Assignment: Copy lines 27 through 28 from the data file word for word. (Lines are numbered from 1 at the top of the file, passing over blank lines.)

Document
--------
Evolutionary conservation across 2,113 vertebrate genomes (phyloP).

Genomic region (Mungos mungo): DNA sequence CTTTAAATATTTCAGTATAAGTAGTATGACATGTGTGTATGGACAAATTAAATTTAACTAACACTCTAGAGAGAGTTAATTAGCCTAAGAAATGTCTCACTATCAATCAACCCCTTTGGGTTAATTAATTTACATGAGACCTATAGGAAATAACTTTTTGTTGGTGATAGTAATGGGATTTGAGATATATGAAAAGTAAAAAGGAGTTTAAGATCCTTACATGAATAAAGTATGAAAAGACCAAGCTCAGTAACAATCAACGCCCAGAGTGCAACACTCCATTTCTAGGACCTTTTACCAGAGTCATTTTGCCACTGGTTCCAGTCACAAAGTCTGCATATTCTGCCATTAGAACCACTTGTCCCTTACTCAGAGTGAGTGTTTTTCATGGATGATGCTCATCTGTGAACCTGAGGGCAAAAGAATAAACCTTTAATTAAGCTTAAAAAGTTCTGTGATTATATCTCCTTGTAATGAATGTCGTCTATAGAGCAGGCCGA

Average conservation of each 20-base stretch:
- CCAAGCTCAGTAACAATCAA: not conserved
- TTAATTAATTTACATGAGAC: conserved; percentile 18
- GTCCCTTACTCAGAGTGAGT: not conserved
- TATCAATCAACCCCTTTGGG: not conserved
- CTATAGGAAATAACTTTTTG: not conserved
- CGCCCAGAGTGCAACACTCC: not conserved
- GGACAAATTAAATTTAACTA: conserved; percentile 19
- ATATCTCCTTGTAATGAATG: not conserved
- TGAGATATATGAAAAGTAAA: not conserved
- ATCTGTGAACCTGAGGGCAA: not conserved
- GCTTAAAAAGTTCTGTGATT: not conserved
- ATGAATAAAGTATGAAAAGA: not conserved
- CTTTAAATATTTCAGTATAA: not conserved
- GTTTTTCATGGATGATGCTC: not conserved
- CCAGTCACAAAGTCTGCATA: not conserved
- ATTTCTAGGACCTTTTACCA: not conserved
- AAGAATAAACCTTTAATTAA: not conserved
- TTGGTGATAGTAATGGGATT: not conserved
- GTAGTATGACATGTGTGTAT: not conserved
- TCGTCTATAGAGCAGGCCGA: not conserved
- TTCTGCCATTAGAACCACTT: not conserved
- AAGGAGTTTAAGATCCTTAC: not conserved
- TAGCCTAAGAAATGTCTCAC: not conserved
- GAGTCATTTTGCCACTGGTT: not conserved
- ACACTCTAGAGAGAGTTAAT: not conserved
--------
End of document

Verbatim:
- GAGTCATTTTGCCACTGGTT: not conserved
- ACACTCTAGAGAGAGTTAAT: not conserved